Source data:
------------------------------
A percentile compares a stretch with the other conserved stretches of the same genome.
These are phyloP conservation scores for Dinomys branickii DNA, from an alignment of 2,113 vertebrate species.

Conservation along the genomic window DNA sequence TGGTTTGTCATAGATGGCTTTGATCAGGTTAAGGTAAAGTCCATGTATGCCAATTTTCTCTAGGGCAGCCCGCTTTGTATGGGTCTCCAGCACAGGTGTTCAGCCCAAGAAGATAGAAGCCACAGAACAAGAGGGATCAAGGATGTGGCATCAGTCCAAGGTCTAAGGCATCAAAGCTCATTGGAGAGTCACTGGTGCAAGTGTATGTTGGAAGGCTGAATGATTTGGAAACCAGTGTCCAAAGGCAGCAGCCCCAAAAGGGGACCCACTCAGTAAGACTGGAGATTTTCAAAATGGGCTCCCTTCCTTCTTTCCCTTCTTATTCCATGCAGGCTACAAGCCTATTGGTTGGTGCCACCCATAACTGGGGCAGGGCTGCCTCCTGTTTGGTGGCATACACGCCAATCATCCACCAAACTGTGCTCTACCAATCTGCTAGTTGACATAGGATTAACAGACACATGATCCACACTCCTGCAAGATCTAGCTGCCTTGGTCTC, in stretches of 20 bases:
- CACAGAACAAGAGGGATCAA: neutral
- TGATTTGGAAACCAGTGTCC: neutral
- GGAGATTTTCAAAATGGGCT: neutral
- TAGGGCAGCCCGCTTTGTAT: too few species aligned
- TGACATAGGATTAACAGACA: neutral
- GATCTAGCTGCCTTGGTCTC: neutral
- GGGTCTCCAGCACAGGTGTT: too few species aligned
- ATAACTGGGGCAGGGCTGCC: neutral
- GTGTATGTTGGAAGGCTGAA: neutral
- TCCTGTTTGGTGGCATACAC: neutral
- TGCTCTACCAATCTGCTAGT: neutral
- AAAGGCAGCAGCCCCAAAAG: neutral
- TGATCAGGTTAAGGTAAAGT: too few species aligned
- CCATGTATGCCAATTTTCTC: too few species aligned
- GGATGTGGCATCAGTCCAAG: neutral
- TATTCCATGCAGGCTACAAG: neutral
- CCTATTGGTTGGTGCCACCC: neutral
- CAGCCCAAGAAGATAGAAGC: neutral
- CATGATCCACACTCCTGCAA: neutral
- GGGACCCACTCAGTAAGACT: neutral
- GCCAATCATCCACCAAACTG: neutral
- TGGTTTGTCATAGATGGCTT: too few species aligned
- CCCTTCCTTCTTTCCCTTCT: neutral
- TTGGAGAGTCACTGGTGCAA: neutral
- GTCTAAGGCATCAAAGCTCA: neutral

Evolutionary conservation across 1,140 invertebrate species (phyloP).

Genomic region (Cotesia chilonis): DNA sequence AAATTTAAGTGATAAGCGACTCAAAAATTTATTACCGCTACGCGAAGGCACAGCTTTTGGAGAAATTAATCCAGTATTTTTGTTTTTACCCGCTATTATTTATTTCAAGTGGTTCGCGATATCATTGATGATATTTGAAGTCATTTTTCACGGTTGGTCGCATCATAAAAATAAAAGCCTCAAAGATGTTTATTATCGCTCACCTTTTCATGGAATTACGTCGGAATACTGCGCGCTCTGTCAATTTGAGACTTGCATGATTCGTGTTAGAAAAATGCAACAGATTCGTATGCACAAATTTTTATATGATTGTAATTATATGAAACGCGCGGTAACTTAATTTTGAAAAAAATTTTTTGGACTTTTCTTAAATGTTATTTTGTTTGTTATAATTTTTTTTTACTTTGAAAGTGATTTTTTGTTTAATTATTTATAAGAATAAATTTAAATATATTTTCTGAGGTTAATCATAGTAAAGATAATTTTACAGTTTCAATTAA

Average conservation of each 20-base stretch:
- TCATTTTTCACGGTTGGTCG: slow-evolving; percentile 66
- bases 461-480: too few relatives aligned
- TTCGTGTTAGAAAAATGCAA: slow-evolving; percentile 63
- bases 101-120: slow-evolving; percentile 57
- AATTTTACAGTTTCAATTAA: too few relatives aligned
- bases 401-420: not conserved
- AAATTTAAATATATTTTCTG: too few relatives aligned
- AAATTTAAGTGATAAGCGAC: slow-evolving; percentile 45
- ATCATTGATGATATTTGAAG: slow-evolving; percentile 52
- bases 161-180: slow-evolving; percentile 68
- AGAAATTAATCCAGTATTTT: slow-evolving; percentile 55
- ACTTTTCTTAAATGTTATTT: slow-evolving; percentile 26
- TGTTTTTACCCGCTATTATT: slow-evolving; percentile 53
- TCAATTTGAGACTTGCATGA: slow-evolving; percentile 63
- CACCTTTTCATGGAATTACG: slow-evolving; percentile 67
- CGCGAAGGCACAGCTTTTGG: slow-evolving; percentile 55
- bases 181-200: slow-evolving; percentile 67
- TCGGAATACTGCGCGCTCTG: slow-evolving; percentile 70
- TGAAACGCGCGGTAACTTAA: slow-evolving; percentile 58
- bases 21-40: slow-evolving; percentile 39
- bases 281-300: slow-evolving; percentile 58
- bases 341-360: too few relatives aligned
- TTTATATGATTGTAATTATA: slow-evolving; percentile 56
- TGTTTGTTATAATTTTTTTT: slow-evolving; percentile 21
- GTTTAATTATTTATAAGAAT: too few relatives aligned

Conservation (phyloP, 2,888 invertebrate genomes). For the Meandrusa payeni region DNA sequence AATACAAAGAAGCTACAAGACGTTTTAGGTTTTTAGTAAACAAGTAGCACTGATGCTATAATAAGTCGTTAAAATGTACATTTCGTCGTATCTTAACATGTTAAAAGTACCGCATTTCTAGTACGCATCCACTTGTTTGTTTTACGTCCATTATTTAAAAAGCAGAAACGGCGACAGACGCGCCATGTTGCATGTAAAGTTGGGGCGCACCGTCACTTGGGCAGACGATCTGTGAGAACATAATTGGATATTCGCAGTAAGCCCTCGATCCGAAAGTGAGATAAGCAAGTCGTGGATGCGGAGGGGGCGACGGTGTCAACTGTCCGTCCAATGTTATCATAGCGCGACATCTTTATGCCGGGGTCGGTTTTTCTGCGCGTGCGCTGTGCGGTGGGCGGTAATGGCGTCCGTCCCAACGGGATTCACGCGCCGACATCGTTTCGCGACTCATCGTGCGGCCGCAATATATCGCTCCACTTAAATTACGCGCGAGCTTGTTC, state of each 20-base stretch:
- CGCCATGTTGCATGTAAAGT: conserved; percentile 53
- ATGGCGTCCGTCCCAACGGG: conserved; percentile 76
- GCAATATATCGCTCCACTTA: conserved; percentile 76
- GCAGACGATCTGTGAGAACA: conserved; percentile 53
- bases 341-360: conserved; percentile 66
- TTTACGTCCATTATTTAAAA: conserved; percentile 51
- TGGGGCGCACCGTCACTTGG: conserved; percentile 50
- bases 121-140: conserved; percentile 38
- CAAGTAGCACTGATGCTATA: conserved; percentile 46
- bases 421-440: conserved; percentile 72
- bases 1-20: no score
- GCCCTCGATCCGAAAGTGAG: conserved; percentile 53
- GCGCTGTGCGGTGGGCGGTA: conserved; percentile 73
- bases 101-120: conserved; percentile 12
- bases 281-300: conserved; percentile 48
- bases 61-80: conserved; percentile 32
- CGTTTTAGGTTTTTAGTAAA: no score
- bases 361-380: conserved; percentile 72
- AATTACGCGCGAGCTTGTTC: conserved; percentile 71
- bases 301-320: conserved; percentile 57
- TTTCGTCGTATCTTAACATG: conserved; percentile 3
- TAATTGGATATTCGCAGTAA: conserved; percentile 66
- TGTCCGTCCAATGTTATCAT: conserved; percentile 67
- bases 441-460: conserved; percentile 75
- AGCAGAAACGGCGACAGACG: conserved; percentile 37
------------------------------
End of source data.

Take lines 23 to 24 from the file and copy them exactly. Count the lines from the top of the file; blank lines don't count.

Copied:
- GGGACCCACTCAGTAAGACT: neutral
- GCCAATCATCCACCAAACTG: neutral